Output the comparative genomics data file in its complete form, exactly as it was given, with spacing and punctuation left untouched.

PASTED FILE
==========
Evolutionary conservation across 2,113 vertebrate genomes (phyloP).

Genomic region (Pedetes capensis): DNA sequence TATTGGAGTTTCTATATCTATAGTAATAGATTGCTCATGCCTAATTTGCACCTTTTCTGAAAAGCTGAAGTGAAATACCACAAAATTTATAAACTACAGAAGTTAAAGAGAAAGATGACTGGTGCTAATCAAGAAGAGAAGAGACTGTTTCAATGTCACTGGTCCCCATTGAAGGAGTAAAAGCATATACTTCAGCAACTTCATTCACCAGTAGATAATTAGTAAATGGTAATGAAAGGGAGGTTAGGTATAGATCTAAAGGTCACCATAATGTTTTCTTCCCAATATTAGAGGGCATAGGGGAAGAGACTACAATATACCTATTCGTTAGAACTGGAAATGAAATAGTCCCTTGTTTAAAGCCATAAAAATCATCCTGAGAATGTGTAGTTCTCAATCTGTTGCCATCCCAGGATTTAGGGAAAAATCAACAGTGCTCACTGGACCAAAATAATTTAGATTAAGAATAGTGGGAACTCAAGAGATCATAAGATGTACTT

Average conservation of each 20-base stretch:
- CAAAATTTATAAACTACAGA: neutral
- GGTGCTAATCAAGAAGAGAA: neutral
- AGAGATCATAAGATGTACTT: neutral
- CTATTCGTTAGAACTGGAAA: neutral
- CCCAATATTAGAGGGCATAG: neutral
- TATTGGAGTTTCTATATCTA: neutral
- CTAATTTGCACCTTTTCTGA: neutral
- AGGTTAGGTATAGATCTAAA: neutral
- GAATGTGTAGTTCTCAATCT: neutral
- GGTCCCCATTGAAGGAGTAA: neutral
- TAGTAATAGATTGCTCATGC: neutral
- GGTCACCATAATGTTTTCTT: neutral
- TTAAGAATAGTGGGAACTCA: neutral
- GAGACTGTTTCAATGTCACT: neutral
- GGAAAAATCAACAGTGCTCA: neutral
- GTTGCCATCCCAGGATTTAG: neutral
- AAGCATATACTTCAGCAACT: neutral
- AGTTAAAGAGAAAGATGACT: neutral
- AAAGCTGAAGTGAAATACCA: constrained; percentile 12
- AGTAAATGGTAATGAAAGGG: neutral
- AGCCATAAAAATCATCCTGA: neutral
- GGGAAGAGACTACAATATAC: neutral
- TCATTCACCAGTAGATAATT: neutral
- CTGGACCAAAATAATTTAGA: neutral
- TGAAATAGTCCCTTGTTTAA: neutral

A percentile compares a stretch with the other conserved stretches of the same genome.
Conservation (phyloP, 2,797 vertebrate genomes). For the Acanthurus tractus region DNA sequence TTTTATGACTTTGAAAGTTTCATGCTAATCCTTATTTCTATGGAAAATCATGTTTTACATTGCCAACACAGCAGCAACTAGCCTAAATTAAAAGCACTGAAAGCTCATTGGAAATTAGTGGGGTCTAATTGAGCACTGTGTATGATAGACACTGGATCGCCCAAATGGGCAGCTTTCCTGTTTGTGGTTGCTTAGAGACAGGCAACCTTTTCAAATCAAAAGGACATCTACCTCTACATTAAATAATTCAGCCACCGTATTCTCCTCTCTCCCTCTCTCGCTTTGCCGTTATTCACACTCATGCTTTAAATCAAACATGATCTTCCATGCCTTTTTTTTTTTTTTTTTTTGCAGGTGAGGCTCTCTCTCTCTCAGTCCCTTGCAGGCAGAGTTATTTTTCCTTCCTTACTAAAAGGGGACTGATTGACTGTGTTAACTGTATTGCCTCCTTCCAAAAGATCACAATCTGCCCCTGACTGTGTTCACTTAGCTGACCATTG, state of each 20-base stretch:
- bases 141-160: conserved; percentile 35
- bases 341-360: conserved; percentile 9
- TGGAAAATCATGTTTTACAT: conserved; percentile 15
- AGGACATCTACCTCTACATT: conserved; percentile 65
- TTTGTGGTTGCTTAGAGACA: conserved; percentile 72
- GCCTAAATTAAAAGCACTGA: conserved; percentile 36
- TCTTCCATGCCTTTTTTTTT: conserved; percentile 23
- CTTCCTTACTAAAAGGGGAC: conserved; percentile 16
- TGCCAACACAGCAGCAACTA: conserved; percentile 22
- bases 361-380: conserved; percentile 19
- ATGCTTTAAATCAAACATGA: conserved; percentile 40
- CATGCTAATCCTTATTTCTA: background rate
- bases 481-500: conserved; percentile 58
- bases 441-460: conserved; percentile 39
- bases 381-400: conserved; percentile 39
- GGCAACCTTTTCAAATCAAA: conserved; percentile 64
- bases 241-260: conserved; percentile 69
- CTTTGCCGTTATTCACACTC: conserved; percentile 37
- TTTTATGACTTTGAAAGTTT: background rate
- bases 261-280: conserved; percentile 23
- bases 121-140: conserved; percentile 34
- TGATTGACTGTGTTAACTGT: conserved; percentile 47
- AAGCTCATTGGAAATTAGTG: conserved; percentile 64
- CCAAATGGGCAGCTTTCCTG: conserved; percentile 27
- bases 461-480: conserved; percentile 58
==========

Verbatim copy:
Evolutionary conservation across 2,113 vertebrate genomes (phyloP).

Genomic region (Pedetes capensis): DNA sequence TATTGGAGTTTCTATATCTATAGTAATAGATTGCTCATGCCTAATTTGCACCTTTTCTGAAAAGCTGAAGTGAAATACCACAAAATTTATAAACTACAGAAGTTAAAGAGAAAGATGACTGGTGCTAATCAAGAAGAGAAGAGACTGTTTCAATGTCACTGGTCCCCATTGAAGGAGTAAAAGCATATACTTCAGCAACTTCATTCACCAGTAGATAATTAGTAAATGGTAATGAAAGGGAGGTTAGGTATAGATCTAAAGGTCACCATAATGTTTTCTTCCCAATATTAGAGGGCATAGGGGAAGAGACTACAATATACCTATTCGTTAGAACTGGAAATGAAATAGTCCCTTGTTTAAAGCCATAAAAATCATCCTGAGAATGTGTAGTTCTCAATCTGTTGCCATCCCAGGATTTAGGGAAAAATCAACAGTGCTCACTGGACCAAAATAATTTAGATTAAGAATAGTGGGAACTCAAGAGATCATAAGATGTACTT

Average conservation of each 20-base stretch:
- CAAAATTTATAAACTACAGA: neutral
- GGTGCTAATCAAGAAGAGAA: neutral
- AGAGATCATAAGATGTACTT: neutral
- CTATTCGTTAGAACTGGAAA: neutral
- CCCAATATTAGAGGGCATAG: neutral
- TATTGGAGTTTCTATATCTA: neutral
- CTAATTTGCACCTTTTCTGA: neutral
- AGGTTAGGTATAGATCTAAA: neutral
- GAATGTGTAGTTCTCAATCT: neutral
- GGTCCCCATTGAAGGAGTAA: neutral
- TAGTAATAGATTGCTCATGC: neutral
- GGTCACCATAATGTTTTCTT: neutral
- TTAAGAATAGTGGGAACTCA: neutral
- GAGACTGTTTCAATGTCACT: neutral
- GGAAAAATCAACAGTGCTCA: neutral
- GTTGCCATCCCAGGATTTAG: neutral
- AAGCATATACTTCAGCAACT: neutral
- AGTTAAAGAGAAAGATGACT: neutral
- AAAGCTGAAGTGAAATACCA: constrained; percentile 12
- AGTAAATGGTAATGAAAGGG: neutral
- AGCCATAAAAATCATCCTGA: neutral
- GGGAAGAGACTACAATATAC: neutral
- TCATTCACCAGTAGATAATT: neutral
- CTGGACCAAAATAATTTAGA: neutral
- TGAAATAGTCCCTTGTTTAA: neutral

A percentile compares a stretch with the other conserved stretches of the same genome.
Conservation (phyloP, 2,797 vertebrate genomes). For the Acanthurus tractus region DNA sequence TTTTATGACTTTGAAAGTTTCATGCTAATCCTTATTTCTATGGAAAATCATGTTTTACATTGCCAACACAGCAGCAACTAGCCTAAATTAAAAGCACTGAAAGCTCATTGGAAATTAGTGGGGTCTAATTGAGCACTGTGTATGATAGACACTGGATCGCCCAAATGGGCAGCTTTCCTGTTTGTGGTTGCTTAGAGACAGGCAACCTTTTCAAATCAAAAGGACATCTACCTCTACATTAAATAATTCAGCCACCGTATTCTCCTCTCTCCCTCTCTCGCTTTGCCGTTATTCACACTCATGCTTTAAATCAAACATGATCTTCCATGCCTTTTTTTTTTTTTTTTTTTGCAGGTGAGGCTCTCTCTCTCTCAGTCCCTTGCAGGCAGAGTTATTTTTCCTTCCTTACTAAAAGGGGACTGATTGACTGTGTTAACTGTATTGCCTCCTTCCAAAAGATCACAATCTGCCCCTGACTGTGTTCACTTAGCTGACCATTG, state of each 20-base stretch:
- bases 141-160: conserved; percentile 35
- bases 341-360: conserved; percentile 9
- TGGAAAATCATGTTTTACAT: conserved; percentile 15
- AGGACATCTACCTCTACATT: conserved; percentile 65
- TTTGTGGTTGCTTAGAGACA: conserved; percentile 72
- GCCTAAATTAAAAGCACTGA: conserved; percentile 36
- TCTTCCATGCCTTTTTTTTT: conserved; percentile 23
- CTTCCTTACTAAAAGGGGAC: conserved; percentile 16
- TGCCAACACAGCAGCAACTA: conserved; percentile 22
- bases 361-380: conserved; percentile 19
- ATGCTTTAAATCAAACATGA: conserved; percentile 40
- CATGCTAATCCTTATTTCTA: background rate
- bases 481-500: conserved; percentile 58
- bases 441-460: conserved; percentile 39
- bases 381-400: conserved; percentile 39
- GGCAACCTTTTCAAATCAAA: conserved; percentile 64
- bases 241-260: conserved; percentile 69
- CTTTGCCGTTATTCACACTC: conserved; percentile 37
- TTTTATGACTTTGAAAGTTT: background rate
- bases 261-280: conserved; percentile 23
- bases 121-140: conserved; percentile 34
- TGATTGACTGTGTTAACTGT: conserved; percentile 47
- AAGCTCATTGGAAATTAGTG: conserved; percentile 64
- CCAAATGGGCAGCTTTCCTG: conserved; percentile 27
- bases 461-480: conserved; percentile 58